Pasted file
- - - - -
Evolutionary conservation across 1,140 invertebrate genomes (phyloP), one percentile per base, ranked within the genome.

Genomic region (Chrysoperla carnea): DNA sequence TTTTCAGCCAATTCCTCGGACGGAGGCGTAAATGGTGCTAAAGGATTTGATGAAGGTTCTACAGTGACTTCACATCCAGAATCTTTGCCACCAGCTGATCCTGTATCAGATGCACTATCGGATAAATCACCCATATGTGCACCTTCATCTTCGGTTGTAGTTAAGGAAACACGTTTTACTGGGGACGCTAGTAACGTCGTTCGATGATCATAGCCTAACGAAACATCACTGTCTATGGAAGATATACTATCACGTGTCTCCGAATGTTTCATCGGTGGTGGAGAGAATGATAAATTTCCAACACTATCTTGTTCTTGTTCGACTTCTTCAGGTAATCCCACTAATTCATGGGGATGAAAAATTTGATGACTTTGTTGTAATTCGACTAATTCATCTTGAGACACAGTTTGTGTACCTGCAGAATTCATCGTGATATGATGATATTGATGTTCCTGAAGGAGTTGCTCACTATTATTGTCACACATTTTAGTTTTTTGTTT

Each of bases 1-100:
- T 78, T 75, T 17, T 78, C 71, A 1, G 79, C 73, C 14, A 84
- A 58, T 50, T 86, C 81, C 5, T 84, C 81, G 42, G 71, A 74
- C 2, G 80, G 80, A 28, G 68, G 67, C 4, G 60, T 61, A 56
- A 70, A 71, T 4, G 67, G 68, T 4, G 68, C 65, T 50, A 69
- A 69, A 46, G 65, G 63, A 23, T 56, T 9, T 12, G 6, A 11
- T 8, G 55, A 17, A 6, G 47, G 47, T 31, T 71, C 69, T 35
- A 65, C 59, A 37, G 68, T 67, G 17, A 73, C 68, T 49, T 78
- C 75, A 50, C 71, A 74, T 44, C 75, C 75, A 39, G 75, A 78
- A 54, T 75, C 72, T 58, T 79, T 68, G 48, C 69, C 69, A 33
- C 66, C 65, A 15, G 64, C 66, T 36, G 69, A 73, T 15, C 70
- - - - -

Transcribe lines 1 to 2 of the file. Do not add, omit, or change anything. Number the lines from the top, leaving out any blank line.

Evolutionary conservation across 1,140 invertebrate genomes (phyloP), one percentile per base, ranked within the genome.

Genomic region (Chrysoperla carnea): DNA sequence TTTTCAGCCAATTCCTCGGACGGAGGCGTAAATGGTGCTAAAGGATTTGATGAAGGTTCTACAGTGACTTCACATCCAGAATCTTTGCCACCAGCTGATCCTGTATCAGATGCACTATCGGATAAATCACCCATATGTGCACCTTCATCTTCGGTTGTAGTTAAGGAAACACGTTTTACTGGGGACGCTAGTAACGTCGTTCGATGATCATAGCCTAACGAAACATCACTGTCTATGGAAGATATACTATCACGTGTCTCCGAATGTTTCATCGGTGGTGGAGAGAATGATAAATTTCCAACACTATCTTGTTCTTGTTCGACTTCTTCAGGTAATCCCACTAATTCATGGGGATGAAAAATTTGATGACTTTGTTGTAATTCGACTAATTCATCTTGAGACACAGTTTGTGTACCTGCAGAATTCATCGTGATATGATGATATTGATGTTCCTGAAGGAGTTGCTCACTATTATTGTCACACATTTTAGTTTTTTGTTT